One Last Time
Set in the near future, the mutant gene is no longer appearing in new-borns and after an incident which put Professor Charles Xavier [Stewart] on a list of most dangerous individuals, mutants are nearing extinction. One of the last survivors is James Howlett, aka Logan, aka The Wolverine [Jackman]. Despite being decades old, the adamantium in his system is slowly taking on a poisonous effect and his regenerative powers are failing, leaving him haggard, buckled and bruised. Keeping his head down, Logan drives a limousine, transporting the arrogant and affluent around Texas. During a particular pickup at a funeral, Wolverine is approached by a nurse with a young girl [Keen] in tow. Charles convinces Wolverine to help transport the child, Laura, to Eden, a mutant commune somewhere on the border between the United States and Canada.
The X-Men franchise has had a longstanding obsession with Wolverine, working him into every single release bar one (sort of), and for all their good intentions, the sole saving factor is that Hugh Jackman is spectacular in the role. The Wolverine standalones thus far have been a mixed bag; the first was an outright disaster and though the second showed significant improvement it still didn’t sit right with a lot of fans. Finally, seventeen years after his debut in the role, Jackman has announced this will be his last outing (potentially) as the Canadian mutant and after all this time, we now have what could be considered the best Wolverine story. For comic book characters, emphasis has been placed on origin for decades; only now, with sprawling franchises and expanded universes, have studios started to realise that the greatest stories are the ones with the strongest emotional attachment and those that end.
With the nostalgia-heavy direction the prequel X-Men films have taken, doing their best to embody every cliché and characteristic from the chosen decade, it’s hard to remember that the first two X-Men releases were set in a world very similar to ours. The conflicts were private but the fashion, technology and political arena didn’t feel a vast stretch from that of our own. Setting the film in 2029, Logan brings us back to that grounded relatability, depicting what could be described as the worst aspects of Trump’s America. There are also several nice production design touches when it comes to technology, enhancing and elevating what we already have in place to a potentially logical future point: as we saw in films like Children Of Men and Looper; we’re clearly witnessing a dystopia but nothing as overt as something like the wastelands of Mad Max.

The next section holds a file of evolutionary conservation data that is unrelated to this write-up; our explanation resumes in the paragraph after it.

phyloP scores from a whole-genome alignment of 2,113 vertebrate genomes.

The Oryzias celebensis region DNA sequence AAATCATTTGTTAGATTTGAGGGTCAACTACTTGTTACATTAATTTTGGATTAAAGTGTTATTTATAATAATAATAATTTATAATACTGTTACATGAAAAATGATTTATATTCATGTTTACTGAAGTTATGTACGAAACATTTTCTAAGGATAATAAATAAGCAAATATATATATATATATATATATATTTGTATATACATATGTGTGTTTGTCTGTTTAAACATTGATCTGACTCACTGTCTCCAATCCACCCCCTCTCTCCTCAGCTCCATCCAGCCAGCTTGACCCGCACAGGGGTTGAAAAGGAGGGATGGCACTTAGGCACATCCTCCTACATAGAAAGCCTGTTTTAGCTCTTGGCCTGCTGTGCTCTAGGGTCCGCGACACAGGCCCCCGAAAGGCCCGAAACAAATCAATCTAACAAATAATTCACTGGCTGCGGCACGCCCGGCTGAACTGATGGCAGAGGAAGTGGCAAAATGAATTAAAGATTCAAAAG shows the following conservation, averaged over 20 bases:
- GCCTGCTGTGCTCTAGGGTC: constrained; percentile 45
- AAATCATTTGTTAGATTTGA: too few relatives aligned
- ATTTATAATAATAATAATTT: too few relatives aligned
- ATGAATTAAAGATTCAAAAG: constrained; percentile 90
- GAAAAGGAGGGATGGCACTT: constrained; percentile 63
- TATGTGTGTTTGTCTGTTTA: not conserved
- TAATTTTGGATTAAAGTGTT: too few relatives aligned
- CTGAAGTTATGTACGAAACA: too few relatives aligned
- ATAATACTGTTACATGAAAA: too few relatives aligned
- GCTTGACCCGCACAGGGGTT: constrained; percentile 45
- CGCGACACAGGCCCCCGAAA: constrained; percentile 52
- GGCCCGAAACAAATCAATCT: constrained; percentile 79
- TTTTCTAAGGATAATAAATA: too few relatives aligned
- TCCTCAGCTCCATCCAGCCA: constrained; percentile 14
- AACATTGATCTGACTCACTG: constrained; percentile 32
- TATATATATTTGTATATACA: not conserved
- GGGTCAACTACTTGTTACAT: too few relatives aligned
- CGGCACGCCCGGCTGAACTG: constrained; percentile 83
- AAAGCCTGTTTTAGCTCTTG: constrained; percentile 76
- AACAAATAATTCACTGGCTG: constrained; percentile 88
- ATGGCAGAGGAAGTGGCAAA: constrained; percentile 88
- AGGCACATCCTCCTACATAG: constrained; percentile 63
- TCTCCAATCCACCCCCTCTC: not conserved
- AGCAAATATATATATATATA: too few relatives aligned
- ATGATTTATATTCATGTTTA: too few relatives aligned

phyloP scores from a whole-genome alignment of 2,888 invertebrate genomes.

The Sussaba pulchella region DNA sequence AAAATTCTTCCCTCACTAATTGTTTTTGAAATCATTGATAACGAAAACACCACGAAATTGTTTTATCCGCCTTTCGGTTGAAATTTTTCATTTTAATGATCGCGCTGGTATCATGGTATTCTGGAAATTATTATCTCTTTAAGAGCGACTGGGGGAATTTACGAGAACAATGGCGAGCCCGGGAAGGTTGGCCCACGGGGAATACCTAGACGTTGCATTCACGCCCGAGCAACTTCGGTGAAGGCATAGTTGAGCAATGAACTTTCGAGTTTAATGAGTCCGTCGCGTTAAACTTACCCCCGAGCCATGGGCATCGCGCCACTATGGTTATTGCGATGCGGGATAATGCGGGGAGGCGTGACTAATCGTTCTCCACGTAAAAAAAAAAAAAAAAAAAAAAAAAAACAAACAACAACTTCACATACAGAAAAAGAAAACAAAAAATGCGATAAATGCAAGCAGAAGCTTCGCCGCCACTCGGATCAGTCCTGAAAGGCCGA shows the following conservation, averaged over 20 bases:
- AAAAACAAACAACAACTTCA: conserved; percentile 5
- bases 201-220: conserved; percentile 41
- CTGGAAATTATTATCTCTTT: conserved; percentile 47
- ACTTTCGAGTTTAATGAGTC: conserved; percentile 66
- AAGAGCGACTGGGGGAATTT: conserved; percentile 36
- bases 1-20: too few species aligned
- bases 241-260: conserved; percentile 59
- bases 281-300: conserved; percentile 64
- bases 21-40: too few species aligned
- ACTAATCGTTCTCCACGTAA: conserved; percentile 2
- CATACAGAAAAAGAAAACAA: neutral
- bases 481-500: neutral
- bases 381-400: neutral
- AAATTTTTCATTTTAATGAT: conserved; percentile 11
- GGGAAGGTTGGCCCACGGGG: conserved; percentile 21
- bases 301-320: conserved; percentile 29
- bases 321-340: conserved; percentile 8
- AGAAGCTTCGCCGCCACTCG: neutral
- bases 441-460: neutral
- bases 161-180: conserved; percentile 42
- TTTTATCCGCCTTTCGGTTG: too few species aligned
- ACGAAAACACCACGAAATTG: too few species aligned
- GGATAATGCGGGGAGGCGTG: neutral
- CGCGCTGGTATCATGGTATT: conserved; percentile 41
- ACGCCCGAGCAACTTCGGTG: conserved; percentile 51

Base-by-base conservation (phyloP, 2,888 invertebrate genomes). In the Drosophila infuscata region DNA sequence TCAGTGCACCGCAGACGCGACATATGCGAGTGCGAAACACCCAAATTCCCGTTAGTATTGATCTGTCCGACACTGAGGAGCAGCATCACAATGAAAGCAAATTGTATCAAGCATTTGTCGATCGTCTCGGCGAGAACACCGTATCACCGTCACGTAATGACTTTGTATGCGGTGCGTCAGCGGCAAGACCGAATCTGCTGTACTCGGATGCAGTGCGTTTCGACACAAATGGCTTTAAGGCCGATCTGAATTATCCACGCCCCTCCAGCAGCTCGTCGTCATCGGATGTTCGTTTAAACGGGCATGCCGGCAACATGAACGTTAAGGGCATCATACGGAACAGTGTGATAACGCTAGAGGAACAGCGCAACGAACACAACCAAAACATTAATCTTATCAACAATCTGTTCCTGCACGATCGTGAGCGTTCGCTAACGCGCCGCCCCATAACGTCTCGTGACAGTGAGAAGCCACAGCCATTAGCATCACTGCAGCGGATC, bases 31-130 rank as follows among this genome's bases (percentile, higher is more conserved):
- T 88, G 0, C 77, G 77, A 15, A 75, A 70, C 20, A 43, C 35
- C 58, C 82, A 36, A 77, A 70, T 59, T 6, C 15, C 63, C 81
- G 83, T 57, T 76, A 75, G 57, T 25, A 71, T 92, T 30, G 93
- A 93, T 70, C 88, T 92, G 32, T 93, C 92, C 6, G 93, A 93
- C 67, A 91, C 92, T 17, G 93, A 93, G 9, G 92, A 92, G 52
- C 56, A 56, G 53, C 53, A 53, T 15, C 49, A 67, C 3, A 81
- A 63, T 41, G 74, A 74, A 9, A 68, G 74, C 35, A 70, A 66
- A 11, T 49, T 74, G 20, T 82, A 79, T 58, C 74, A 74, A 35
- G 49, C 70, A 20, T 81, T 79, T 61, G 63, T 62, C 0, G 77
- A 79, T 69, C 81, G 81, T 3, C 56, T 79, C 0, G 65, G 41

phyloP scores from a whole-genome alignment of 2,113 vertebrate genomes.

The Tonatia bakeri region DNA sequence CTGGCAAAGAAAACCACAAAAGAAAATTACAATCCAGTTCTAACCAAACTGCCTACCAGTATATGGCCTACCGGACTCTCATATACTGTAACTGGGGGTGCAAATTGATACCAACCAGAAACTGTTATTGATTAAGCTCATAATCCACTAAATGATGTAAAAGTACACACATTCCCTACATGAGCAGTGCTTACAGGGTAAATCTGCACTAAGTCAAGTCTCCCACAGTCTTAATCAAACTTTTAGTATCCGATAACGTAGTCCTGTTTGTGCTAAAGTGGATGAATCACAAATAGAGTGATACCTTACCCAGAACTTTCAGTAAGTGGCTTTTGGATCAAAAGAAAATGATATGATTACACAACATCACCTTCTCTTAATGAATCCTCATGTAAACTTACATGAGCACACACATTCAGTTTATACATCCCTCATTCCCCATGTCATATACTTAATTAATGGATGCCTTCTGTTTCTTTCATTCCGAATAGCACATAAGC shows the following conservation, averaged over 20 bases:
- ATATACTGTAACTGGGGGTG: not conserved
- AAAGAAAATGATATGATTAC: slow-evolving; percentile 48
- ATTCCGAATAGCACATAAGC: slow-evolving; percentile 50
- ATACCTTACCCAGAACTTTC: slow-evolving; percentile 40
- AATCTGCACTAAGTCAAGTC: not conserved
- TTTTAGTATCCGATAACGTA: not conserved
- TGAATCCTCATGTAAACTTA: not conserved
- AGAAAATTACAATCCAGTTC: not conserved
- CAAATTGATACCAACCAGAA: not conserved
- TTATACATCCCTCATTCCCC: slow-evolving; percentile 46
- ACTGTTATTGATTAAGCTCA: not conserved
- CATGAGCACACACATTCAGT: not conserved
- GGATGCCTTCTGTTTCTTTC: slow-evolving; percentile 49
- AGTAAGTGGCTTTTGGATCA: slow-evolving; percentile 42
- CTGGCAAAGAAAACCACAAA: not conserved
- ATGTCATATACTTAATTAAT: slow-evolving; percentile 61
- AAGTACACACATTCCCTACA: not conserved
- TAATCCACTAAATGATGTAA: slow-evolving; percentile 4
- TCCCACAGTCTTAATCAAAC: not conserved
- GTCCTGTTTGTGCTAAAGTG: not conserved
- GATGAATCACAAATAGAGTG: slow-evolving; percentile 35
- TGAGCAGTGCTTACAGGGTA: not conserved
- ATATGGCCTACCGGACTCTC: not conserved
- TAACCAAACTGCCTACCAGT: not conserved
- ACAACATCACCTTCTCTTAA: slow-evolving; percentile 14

One notable difference from Wolverine’s appearances to date is the new adult rating (R in America and 15 in the UK). Taking full advantage of this free reign, Logan really leans into it with wall-to-wall “fucks” and blood. However this creates a bit of a quandary. On the one hand, the swearing and violence have a gritty realistic feel and suit the character. I will also be the first to admit that this kind of excess is necessary for Deadpool and even necessary for Wolverine (the man has knives on his hands!) but there is a danger that the success of these faithful character-driven adaptations will be interpreted as successful solely due to their more mature rating and the last thing we need is an Apocalypse sequel set in the 90’s with Cyclops swearing his face off. Interestingly, this level of savagery, violence and – for lack of a better word – uncouthness, is a perfect fit for the genre that has been so very heavily emulated: Westerns. Everything about this film feels like a cross-country journey/road-trip/lone drifter cowboy story with a structure and supporting characters one would usually associate with a tale of trekking through the old west. If anything I’m surprised Marco Beltrami’s score didn’t incorporate this more but I’m glad it didn’t as what has been produced is frankly magnificent, mixing a hot-on-the-heels pulsing and tender melodies throughout.